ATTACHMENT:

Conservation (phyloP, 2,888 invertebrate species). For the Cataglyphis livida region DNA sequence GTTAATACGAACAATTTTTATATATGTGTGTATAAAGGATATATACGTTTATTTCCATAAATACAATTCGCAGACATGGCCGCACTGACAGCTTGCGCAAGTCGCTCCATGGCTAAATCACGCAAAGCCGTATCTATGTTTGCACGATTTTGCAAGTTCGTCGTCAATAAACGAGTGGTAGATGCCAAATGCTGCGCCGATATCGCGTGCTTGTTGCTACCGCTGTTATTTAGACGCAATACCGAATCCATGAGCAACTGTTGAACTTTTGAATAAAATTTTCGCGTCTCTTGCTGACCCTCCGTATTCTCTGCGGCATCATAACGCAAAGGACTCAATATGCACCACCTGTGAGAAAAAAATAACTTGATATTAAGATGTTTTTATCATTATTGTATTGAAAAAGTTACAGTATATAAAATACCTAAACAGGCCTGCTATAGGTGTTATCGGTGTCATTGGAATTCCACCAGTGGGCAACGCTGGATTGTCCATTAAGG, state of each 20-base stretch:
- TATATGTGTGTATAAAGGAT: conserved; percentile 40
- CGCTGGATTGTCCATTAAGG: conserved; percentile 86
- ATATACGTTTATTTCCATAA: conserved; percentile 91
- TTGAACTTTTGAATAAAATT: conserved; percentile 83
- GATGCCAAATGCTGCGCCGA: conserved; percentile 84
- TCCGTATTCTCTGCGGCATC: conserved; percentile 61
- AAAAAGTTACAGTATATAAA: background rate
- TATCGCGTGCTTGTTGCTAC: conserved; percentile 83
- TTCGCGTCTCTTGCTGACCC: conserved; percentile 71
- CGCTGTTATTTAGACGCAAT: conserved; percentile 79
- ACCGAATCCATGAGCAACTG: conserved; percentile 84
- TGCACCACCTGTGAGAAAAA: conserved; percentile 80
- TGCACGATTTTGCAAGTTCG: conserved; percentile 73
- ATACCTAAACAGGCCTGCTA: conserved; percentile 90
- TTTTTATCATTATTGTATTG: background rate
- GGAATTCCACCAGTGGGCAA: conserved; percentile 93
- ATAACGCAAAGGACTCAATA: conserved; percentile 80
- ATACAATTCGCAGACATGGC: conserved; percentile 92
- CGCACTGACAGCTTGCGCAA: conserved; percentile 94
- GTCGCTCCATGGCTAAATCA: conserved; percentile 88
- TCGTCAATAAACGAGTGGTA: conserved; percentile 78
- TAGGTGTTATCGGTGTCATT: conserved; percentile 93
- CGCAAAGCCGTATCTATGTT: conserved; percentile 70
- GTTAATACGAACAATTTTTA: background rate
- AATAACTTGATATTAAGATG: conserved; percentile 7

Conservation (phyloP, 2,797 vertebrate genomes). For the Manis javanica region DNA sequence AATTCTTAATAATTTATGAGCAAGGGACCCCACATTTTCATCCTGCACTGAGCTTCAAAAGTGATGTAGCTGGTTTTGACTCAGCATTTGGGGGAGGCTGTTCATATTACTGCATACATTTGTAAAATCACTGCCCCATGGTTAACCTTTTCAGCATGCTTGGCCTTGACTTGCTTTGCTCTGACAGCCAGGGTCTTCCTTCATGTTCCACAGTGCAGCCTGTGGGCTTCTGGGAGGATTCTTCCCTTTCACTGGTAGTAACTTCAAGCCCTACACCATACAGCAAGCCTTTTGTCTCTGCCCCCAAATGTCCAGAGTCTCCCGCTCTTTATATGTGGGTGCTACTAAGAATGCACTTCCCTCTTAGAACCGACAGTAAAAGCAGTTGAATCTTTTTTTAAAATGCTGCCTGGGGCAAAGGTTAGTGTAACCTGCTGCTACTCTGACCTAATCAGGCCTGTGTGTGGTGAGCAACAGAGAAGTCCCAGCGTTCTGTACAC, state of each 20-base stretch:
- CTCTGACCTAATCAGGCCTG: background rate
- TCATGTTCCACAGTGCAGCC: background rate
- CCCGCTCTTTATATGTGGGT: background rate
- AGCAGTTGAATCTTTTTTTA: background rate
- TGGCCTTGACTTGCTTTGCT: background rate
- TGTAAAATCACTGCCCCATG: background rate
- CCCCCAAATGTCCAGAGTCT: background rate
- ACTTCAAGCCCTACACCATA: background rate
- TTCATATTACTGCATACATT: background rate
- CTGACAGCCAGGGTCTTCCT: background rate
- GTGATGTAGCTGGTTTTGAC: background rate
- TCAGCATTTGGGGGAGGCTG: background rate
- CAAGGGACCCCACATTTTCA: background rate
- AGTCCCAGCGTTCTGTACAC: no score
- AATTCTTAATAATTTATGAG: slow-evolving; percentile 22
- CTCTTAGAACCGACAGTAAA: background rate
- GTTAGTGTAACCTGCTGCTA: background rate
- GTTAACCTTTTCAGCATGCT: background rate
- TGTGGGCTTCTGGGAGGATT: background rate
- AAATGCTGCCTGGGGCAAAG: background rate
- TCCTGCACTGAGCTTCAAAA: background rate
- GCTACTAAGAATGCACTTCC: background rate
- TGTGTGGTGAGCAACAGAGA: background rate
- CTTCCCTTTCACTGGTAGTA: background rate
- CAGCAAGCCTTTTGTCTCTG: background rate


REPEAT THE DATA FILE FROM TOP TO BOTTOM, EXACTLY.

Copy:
Conservation (phyloP, 2,888 invertebrate species). For the Cataglyphis livida region DNA sequence GTTAATACGAACAATTTTTATATATGTGTGTATAAAGGATATATACGTTTATTTCCATAAATACAATTCGCAGACATGGCCGCACTGACAGCTTGCGCAAGTCGCTCCATGGCTAAATCACGCAAAGCCGTATCTATGTTTGCACGATTTTGCAAGTTCGTCGTCAATAAACGAGTGGTAGATGCCAAATGCTGCGCCGATATCGCGTGCTTGTTGCTACCGCTGTTATTTAGACGCAATACCGAATCCATGAGCAACTGTTGAACTTTTGAATAAAATTTTCGCGTCTCTTGCTGACCCTCCGTATTCTCTGCGGCATCATAACGCAAAGGACTCAATATGCACCACCTGTGAGAAAAAAATAACTTGATATTAAGATGTTTTTATCATTATTGTATTGAAAAAGTTACAGTATATAAAATACCTAAACAGGCCTGCTATAGGTGTTATCGGTGTCATTGGAATTCCACCAGTGGGCAACGCTGGATTGTCCATTAAGG, state of each 20-base stretch:
- TATATGTGTGTATAAAGGAT: conserved; percentile 40
- CGCTGGATTGTCCATTAAGG: conserved; percentile 86
- ATATACGTTTATTTCCATAA: conserved; percentile 91
- TTGAACTTTTGAATAAAATT: conserved; percentile 83
- GATGCCAAATGCTGCGCCGA: conserved; percentile 84
- TCCGTATTCTCTGCGGCATC: conserved; percentile 61
- AAAAAGTTACAGTATATAAA: background rate
- TATCGCGTGCTTGTTGCTAC: conserved; percentile 83
- TTCGCGTCTCTTGCTGACCC: conserved; percentile 71
- CGCTGTTATTTAGACGCAAT: conserved; percentile 79
- ACCGAATCCATGAGCAACTG: conserved; percentile 84
- TGCACCACCTGTGAGAAAAA: conserved; percentile 80
- TGCACGATTTTGCAAGTTCG: conserved; percentile 73
- ATACCTAAACAGGCCTGCTA: conserved; percentile 90
- TTTTTATCATTATTGTATTG: background rate
- GGAATTCCACCAGTGGGCAA: conserved; percentile 93
- ATAACGCAAAGGACTCAATA: conserved; percentile 80
- ATACAATTCGCAGACATGGC: conserved; percentile 92
- CGCACTGACAGCTTGCGCAA: conserved; percentile 94
- GTCGCTCCATGGCTAAATCA: conserved; percentile 88
- TCGTCAATAAACGAGTGGTA: conserved; percentile 78
- TAGGTGTTATCGGTGTCATT: conserved; percentile 93
- CGCAAAGCCGTATCTATGTT: conserved; percentile 70
- GTTAATACGAACAATTTTTA: background rate
- AATAACTTGATATTAAGATG: conserved; percentile 7

Conservation (phyloP, 2,797 vertebrate genomes). For the Manis javanica region DNA sequence AATTCTTAATAATTTATGAGCAAGGGACCCCACATTTTCATCCTGCACTGAGCTTCAAAAGTGATGTAGCTGGTTTTGACTCAGCATTTGGGGGAGGCTGTTCATATTACTGCATACATTTGTAAAATCACTGCCCCATGGTTAACCTTTTCAGCATGCTTGGCCTTGACTTGCTTTGCTCTGACAGCCAGGGTCTTCCTTCATGTTCCACAGTGCAGCCTGTGGGCTTCTGGGAGGATTCTTCCCTTTCACTGGTAGTAACTTCAAGCCCTACACCATACAGCAAGCCTTTTGTCTCTGCCCCCAAATGTCCAGAGTCTCCCGCTCTTTATATGTGGGTGCTACTAAGAATGCACTTCCCTCTTAGAACCGACAGTAAAAGCAGTTGAATCTTTTTTTAAAATGCTGCCTGGGGCAAAGGTTAGTGTAACCTGCTGCTACTCTGACCTAATCAGGCCTGTGTGTGGTGAGCAACAGAGAAGTCCCAGCGTTCTGTACAC, state of each 20-base stretch:
- CTCTGACCTAATCAGGCCTG: background rate
- TCATGTTCCACAGTGCAGCC: background rate
- CCCGCTCTTTATATGTGGGT: background rate
- AGCAGTTGAATCTTTTTTTA: background rate
- TGGCCTTGACTTGCTTTGCT: background rate
- TGTAAAATCACTGCCCCATG: background rate
- CCCCCAAATGTCCAGAGTCT: background rate
- ACTTCAAGCCCTACACCATA: background rate
- TTCATATTACTGCATACATT: background rate
- CTGACAGCCAGGGTCTTCCT: background rate
- GTGATGTAGCTGGTTTTGAC: background rate
- TCAGCATTTGGGGGAGGCTG: background rate
- CAAGGGACCCCACATTTTCA: background rate
- AGTCCCAGCGTTCTGTACAC: no score
- AATTCTTAATAATTTATGAG: slow-evolving; percentile 22
- CTCTTAGAACCGACAGTAAA: background rate
- GTTAGTGTAACCTGCTGCTA: background rate
- GTTAACCTTTTCAGCATGCT: background rate
- TGTGGGCTTCTGGGAGGATT: background rate
- AAATGCTGCCTGGGGCAAAG: background rate
- TCCTGCACTGAGCTTCAAAA: background rate
- GCTACTAAGAATGCACTTCC: background rate
- TGTGTGGTGAGCAACAGAGA: background rate
- CTTCCCTTTCACTGGTAGTA: background rate
- CAGCAAGCCTTTTGTCTCTG: background rate